5. Cain And Abel

As I’m sure you can tell by the name, this series was inspired by the biblical story of Cain’s jealousy towards his brother, Abel. Similarly, Cain and Abel is a series about two very different sons and the burning jealousy that threatens to destroy both of their lives. If you’re a drama queen then this is definitely the show for you, because the storyline just won’t quit. Betrayal, disownment, sickness, memory loss, affairs, death plots, detainments…the twists and turns in this show will make the drama in Downton Abbey look like child’s play.

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4. Hello My Twenties

Hello My Twenties, a show that follows the ups-and-downs of five young women, is basically South Korea’s version of Derry Girls (except with more characters and less booze). This show is like an anthem for college-aged women having to navigate school, romance, relationships, money, and a serious lack of sleep. Don’t worry, there is a girl for everyone to relate to in this show: the timid one, the hard worker who hasn’t slept in weeks, the “boy crazy” one with questionable taste, the heavy drinker, and the beautiful, popular girl that everyone loves to hate.

3. Beating Again

I’m going to warn you now, The description for this show is a doozy. Described as a “2015 South Korean corporate take-over, corporate espionage, murder plus romantic dramedy television series with a touch of fantasy,” I wasn’t sure what to expect until I read the plot summary. The show follows a man named Min Ho, a scoundrel/sociopath corporate investor with a personal vendetta against his uncle, whose cold heart is miraculously changed (both literally and figuratively) following an unexpected heart attack. Without giving too much away, this show will leave you believing that even the worst people can change for the better.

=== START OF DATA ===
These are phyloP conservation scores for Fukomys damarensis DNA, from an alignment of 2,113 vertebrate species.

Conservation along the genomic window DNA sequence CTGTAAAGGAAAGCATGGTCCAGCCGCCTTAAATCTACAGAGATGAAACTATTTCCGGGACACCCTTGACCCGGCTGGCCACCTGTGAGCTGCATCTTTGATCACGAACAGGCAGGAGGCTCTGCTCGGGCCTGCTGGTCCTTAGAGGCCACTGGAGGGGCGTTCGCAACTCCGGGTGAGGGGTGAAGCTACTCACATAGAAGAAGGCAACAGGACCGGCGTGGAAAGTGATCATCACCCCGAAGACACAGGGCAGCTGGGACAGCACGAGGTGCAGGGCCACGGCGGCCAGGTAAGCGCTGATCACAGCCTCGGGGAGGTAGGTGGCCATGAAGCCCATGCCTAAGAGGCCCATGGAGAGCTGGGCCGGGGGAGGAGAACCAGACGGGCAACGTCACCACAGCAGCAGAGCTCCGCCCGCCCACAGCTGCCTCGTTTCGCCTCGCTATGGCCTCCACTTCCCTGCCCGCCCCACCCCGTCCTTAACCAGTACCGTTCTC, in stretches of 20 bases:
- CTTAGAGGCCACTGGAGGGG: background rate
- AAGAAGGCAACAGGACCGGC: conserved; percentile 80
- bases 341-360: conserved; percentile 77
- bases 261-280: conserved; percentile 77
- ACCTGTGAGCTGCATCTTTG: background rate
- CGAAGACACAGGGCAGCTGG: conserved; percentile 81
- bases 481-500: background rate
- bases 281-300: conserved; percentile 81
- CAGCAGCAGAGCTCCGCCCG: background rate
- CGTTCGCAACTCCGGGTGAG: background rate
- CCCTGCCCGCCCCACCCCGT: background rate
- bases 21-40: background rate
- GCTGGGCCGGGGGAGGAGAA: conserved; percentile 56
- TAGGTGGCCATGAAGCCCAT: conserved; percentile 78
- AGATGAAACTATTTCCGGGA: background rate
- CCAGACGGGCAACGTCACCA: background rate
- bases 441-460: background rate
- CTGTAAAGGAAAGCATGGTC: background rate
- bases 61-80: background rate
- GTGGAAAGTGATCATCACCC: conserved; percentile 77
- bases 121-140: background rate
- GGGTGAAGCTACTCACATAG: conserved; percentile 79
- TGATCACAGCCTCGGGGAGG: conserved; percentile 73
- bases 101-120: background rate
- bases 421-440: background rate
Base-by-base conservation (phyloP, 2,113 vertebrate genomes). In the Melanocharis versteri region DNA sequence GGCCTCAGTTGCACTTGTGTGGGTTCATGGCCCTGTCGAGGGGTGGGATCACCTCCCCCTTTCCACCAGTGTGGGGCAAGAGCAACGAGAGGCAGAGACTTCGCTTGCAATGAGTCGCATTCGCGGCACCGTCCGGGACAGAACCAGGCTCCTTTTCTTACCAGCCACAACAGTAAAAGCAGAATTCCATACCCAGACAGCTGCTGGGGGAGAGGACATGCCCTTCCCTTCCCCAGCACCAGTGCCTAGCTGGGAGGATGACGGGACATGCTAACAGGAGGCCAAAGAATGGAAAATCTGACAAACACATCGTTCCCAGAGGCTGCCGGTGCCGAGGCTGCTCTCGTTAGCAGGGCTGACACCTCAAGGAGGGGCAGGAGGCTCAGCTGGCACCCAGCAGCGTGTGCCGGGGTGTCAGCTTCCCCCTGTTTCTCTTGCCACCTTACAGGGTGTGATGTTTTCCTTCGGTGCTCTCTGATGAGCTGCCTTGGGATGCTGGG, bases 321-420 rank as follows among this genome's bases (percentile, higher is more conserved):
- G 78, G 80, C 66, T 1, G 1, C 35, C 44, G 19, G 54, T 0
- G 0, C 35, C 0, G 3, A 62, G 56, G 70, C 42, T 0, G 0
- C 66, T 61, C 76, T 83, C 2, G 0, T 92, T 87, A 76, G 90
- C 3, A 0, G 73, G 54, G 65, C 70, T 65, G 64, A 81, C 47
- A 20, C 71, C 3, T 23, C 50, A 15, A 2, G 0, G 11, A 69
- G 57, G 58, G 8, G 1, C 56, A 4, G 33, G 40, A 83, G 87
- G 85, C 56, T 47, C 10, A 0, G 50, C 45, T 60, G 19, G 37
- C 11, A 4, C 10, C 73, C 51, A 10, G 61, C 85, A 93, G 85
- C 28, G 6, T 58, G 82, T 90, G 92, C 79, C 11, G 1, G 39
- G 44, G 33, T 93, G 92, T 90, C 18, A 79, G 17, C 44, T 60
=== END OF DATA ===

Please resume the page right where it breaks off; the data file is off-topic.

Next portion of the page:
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2. Something In The Rain

Something in the Rain, a series that explores the evolution of romantic relationships, was a commercial hit and became one of the highest rated Korean dramas in cable television history. So, why the success? Maybe it’s because the romantic relationship in the show is just so darn relatable, unlike American romance which is often overblown and far-fetched. Almost everyone can relate to a regular love story involving a store supervisor in her mid-thirties and a video game designer (who just happens to be her best friend’s younger brother). It’s quiet, sweet, and totally believable.

1. Mr. Sunshine

As the only period-drama on this list, Mr. Sunshine follows the lives of activists fighting for Korea’s independence in the early 1900s. Lee Byung-Hun is born into slavery, escapes to the United States, and then returns to Korea years later as a United States Marine Corps officer. Upon his return, Lee Byung-Hun finds love and uncovers a foreign plot to colonize Korea. The series received major critical acclaim for its cinematography, historical accuracy, and storytelling, and won the Drama of the Year award at the 6th APAN Star Awards. If you enjoy historical drama, you can’t get any better than this.